In developed countries, where ART has cut vertical transmission to low levels, determining which antiretroviral drugs best control HIV in the genital tract might better protect newborns as well as prevent the appearance of resistant virus, says Tuomala. ‘‘Even with pretty good suppression of virus peripherally, there can be healthy and replicating virus in the genital tract’', she says. ‘‘We might find that even though we control peripheral virus with ART, virus in the genital tract becomes resistant. Then, there could be an upswing in vertical transmission.’'

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In vivo model for testing anti-HIV vaginal gels

With four anti-HIV vaginal gels scheduled to enter Phase III trials later this year, dozens of microbicides that more specifically target and disable HIV in vitro wait in the wings. A key problem, however, has been a suitable in vivo model for testing them. In February, a team of researchers in the US and Britain reported successfully demonstrating the effectiveness of one of the new crop of microbicides, human monoclonal antibody b12, using rhesus macaques and a potent simian–human immunodeficiency virus hybrid known as SHIV-162P4 (Nature Med 2003; 9:343–346).

The study is ‘proof of concept’ for both b12 and the model. ‘‘This is the first demonstration that a topically applied antibody that specifically targets HIV can prevent mucosal transmission’', says co-author Robin Shattock, an immunologist at St. Georges Hospital Medical School in London. ‘‘But b12 is only one in a wide armory of potential inhibitors that can go in this model and be evaluated.’'

The combination of progesterone-treated macaque monkey and SHIV-162P4 is a slightly new twist in in vivo testing. Hormone treatment renders a monkey more susceptible to infection by thinning its vaginal lining. Such monkeys were used to test the vaginal microbicidal gels currently being evaluated in humans. However, the researchers, led by John Moore of Cornell University, exposed the animals to a laboratory-made virus that was not widely available when the earlier microbicides were tested.

SHIV-162P4 is an SIV with an HIV gene spliced into it. The inserted gene hails from an R5 strain of HIV and produces the viral envelope protein, gp120.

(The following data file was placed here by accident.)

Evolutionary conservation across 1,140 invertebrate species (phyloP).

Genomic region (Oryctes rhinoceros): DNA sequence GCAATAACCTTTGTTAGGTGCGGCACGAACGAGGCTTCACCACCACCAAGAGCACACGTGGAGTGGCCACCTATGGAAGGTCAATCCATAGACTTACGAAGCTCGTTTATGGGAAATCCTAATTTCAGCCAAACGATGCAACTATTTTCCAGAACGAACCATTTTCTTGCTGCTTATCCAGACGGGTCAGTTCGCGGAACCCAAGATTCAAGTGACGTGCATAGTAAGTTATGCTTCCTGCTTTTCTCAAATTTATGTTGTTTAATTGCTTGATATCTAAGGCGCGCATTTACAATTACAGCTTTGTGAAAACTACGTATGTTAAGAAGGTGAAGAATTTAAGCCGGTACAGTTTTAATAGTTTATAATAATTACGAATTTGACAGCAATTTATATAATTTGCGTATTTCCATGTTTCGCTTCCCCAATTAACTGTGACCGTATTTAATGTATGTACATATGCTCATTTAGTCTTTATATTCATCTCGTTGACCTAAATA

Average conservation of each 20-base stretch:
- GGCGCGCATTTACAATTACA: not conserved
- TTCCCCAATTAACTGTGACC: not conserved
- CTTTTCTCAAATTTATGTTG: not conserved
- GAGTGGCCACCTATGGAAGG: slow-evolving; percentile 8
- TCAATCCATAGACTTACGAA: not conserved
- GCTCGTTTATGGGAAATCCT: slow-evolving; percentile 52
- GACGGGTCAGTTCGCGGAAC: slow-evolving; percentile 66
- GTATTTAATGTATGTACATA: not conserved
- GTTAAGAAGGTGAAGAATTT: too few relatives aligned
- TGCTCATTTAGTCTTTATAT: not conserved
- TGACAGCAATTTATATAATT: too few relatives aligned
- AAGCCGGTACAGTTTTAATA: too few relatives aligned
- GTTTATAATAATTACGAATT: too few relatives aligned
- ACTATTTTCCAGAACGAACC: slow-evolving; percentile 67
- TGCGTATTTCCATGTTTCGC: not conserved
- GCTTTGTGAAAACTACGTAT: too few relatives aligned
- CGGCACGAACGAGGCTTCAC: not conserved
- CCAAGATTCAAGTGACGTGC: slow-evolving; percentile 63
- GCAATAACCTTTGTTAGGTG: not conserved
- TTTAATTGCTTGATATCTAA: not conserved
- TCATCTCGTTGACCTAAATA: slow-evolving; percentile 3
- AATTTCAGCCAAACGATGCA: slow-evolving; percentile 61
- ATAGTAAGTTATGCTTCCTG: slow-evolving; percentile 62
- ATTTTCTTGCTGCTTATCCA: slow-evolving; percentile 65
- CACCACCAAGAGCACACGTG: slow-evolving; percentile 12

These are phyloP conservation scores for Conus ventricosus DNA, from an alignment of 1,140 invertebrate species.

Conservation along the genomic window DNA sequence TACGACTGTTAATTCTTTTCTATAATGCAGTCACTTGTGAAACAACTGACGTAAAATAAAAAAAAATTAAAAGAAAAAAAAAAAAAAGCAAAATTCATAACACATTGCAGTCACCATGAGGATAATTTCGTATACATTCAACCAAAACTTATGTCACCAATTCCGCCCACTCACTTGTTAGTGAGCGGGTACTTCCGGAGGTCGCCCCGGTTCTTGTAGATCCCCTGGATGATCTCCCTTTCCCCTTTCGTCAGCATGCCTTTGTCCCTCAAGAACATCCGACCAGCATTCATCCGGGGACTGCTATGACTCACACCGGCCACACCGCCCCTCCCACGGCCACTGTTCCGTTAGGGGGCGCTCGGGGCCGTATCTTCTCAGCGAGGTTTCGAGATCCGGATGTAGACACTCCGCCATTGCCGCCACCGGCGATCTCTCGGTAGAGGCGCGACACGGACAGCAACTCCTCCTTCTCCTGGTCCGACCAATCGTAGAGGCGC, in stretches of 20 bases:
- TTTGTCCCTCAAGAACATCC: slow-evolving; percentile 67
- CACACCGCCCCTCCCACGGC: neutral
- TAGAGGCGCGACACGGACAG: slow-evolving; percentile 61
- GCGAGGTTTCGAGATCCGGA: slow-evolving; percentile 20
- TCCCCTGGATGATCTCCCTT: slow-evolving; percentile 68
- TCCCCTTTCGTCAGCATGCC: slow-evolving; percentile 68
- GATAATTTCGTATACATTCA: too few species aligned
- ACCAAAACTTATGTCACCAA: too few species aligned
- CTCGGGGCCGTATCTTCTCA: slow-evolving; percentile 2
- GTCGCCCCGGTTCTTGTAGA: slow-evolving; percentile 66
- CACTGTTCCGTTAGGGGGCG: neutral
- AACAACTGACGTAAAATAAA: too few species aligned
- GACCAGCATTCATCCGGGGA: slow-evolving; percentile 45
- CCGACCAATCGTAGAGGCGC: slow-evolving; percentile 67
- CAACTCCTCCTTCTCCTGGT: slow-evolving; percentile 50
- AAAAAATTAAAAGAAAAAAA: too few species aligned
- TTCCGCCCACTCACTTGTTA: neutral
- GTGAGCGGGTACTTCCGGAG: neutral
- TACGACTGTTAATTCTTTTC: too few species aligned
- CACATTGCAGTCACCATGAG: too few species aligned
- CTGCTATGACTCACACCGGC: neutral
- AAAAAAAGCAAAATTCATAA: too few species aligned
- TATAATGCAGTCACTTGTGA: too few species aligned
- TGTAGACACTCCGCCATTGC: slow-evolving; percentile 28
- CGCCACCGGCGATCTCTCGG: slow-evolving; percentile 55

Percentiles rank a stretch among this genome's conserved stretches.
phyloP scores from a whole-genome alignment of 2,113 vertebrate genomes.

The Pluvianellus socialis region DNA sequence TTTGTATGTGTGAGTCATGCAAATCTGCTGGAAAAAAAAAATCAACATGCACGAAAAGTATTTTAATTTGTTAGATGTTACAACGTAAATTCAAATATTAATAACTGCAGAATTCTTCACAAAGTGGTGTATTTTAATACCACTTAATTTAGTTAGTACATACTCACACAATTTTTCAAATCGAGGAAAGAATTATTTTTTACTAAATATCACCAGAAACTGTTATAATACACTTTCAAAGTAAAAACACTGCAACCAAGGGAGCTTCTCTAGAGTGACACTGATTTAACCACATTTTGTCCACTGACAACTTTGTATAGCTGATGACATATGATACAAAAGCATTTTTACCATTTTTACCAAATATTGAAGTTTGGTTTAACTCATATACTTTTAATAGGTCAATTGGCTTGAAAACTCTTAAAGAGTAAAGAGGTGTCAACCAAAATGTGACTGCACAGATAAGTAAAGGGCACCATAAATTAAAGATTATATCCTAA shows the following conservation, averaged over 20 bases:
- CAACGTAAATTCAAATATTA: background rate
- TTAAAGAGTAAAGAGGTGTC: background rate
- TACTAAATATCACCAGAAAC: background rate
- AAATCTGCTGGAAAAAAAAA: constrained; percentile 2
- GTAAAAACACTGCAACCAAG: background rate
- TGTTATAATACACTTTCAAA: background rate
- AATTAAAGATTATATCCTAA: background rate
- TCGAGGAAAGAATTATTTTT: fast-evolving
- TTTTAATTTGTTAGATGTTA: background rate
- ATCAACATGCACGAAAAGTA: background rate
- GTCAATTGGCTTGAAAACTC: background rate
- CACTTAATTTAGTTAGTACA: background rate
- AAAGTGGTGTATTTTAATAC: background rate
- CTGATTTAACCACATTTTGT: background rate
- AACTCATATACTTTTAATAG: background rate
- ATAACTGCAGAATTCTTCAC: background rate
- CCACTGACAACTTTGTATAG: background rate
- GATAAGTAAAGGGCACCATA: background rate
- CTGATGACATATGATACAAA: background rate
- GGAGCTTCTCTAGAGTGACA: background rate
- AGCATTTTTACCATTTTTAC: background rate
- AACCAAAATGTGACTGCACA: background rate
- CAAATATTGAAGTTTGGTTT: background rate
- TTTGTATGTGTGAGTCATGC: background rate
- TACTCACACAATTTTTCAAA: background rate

Like the strains of HIV most often transmitted from person to person, R5 viruses target immune cells with both CCR5 and CD4 surface molecules. So thanks to its R5 lineage, the gp120 protein of SHIV-162P4 homes in on CCR5- and CD4-bearing immune cells, too.

The b12 antibody, which binds to gp120, prevents it from docking with CD4 receptors and entering cells even, as Shattock and his colleagues found, in vivo. However, the protection is both time- and dose-dependent. Only three out of 12 monkeys became infected after receiving 5 mg of b12 vaginally then being exposed to the virus up to 2 h later. Antibody doses of 0.2 mg and 1 mg proved less effective. And a macaque treated with 5 mg of b12 but exposed to the virus 6 h later also became infected.

Despite the apparent effectiveness of b12, the research team refrains from championing it. Other molecules that target the fusion and attachment process of HIV may prove better candidates, says Shattock. He points out that a major obstacle with b12 or other antibodies is producing them economically in the huge quantities needed worldwide for use in highly concentrated vaginal gels. One solution is harvesting them from genetically modified plants, such as corn. In January, the California-based biotech company Epicyte announced that it is growing the first greenhouse plant lines to yield HIV-blocking antibodies. The company plans to produce three human IgA antibodies, 2G12, 4E10 and 2F5, all of which bind HIV envelope proteins critical to infection.

Charlene Crabb

© 2003 Lippincott Williams & Wilkins, Inc.